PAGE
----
Founded in 1945, the Fulbright Scholars Program was created to promote intercultural and international connection and communication. The program now offers opportunities to students and faculty in almost any area of study through more than 120 programs worldwide, and APU scholars are beginning to take greater advantage of the chance for challenging, intercultural study. Kimberly Battle-Walters, Ph.D., associate professor of social work, was accepted to the faculty program in 2002. After a term in South Africa, she returned to APU in spring 2003 and brought a wealth of intercultural experience back to her work at the university.
The focus of Battle-Walters' six-month stay in Johannesburg was teaching and research. The courses she taught at Rand Afrikaans University included topics such as social welfare policy, crime and delinquency, and cultural diversity. Her research involved case studies of women in various socio-economic situations for her study titled "Race, Class, and Gender in the New South Africa: A Woman's Perspective." In a presentation to the APU community upon her return to the United States, she described the South African women she met as very resilient and strong, with an amazing capacity for forgiveness.
Battle-Walters' work as a scholar was part of her larger role as an ambassador. While in South Africa, she represented the U.S. in exciting and unexpected ways. Her experiences included everything from visiting squatter camps to speaking at church youth groups to speaking at the World Summit on Sustainable Development to meeting Bishop Desmond Tutu to having tea with the Queen Mother of Lesotho.
Chair of the Department of Social Work, Sally Alonzo Bell, Ph.D., said Battle-Walters' experience is the kind in which APU hopes the rest of its faculty will engage. "We encourage our faculty to bring their interests to the world," she said. "As Christian scholars, we are also responsible for bringing Christ to the world."
Battle-Walters agreed such exposure is crucial, as it helps the scholar realize the importance of international relations and thinking beyond U.S. borders. The crux of her own experience was something she hopes each APU student will gain as well: a deeper understanding of the fact that "we're only who we are through each other."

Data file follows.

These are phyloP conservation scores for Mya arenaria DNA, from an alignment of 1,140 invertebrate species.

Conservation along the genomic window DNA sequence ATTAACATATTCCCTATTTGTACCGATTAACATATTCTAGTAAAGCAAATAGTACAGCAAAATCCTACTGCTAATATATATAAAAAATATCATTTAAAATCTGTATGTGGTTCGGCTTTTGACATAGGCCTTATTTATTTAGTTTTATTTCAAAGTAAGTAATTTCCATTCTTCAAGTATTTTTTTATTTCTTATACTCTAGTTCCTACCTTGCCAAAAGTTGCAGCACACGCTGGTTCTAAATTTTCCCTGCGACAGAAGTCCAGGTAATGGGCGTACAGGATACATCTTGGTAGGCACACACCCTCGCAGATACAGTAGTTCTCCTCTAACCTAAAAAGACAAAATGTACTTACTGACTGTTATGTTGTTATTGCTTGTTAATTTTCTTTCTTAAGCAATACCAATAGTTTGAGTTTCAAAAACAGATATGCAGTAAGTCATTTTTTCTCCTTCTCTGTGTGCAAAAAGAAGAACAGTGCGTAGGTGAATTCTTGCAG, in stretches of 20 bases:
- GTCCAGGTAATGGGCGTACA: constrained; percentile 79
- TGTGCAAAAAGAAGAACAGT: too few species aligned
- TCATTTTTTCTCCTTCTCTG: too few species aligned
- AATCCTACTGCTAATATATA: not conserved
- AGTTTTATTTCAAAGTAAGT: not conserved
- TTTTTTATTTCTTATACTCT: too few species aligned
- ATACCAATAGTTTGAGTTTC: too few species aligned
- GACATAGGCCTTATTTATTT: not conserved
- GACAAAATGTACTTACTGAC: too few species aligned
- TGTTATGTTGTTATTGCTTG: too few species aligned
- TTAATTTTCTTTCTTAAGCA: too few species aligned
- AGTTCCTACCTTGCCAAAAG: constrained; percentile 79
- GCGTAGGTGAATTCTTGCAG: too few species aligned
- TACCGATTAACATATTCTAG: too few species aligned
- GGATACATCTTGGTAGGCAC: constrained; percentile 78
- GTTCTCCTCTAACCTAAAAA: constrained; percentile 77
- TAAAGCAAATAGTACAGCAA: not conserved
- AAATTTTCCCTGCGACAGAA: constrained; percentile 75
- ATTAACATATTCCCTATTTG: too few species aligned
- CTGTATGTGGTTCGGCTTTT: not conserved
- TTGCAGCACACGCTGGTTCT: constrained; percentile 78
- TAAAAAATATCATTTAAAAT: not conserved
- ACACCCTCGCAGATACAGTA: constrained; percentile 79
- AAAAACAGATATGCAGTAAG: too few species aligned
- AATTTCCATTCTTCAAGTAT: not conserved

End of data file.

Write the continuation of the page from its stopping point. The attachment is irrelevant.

"We encourage our faculty to bring their interests to the world...As Christian scholars, we are also responsible for bringing Christ to the world."
The completion of Battle-Walters' stay marks an increase in APU's involvement with the Fulbright program. Marianne Hattar, DNSc, professor in the School of Nursing, traveled to Jordan in February and will stay there until June as part of the Council for International Exchange of Scholar's (CIES) Fulbright Visiting Scholar Program. She functions as a U.S. ambassador to Jordan, utilizing her expertise and knowledge to forge educational links between the two countries and meeting Jordan's pressing educational needs. During her research, Hattar will work with Princess Muna Al Hussein, mother of Jordan's King Abdullah II. She also plans to conduct original research in the area of health among that country's immigrant women.
While Battle-Walters and Hattar represent the first APU faculty members to receive a Fulbright scholarship during their time at APU, the program is not unfamiliar to APU community members. Professor of English Carole Lambert, Ph.D., and Associate Dean of the College of Liberal Arts and Sciences, Diane Guido, Ph.D., both held Fulbright scholarships in graduate school, and David McIntire, Ed.D., professor of college student development, is a two-time recipient of the Fulbright administrator's award. In the future, APU faculty and administration hope students will also participate in such high caliber scholastic endeavors.
This year, a handful of undergraduates applied to the program and two alumni were accepted. Robert Brigham ’01 and Annette McCabe ’03 are the first students in the university’s history to receive Fulbright Scholarships. Currently serving as APU’s director of marketing and concert administration for the School of Music, Brigham will spend 10 months in Romania, developing music education programs for children in orphanages. His study stems from his concern that the children at these orphanages leave at the age of 18 with underdeveloped social and professional skills. Brigham hopes that therapeutic music education will equip them with skills they can use throughout their lives. McCabe received the Islamic Civilization Grant, which aims to forward the civilization of Muslims worldwide and build bridges between the Arab culture and the United States. She will spend 10 months studying class and generational differences in how Tunisian women view themselves and their roles in society and the family.
Posted: May 1, 2003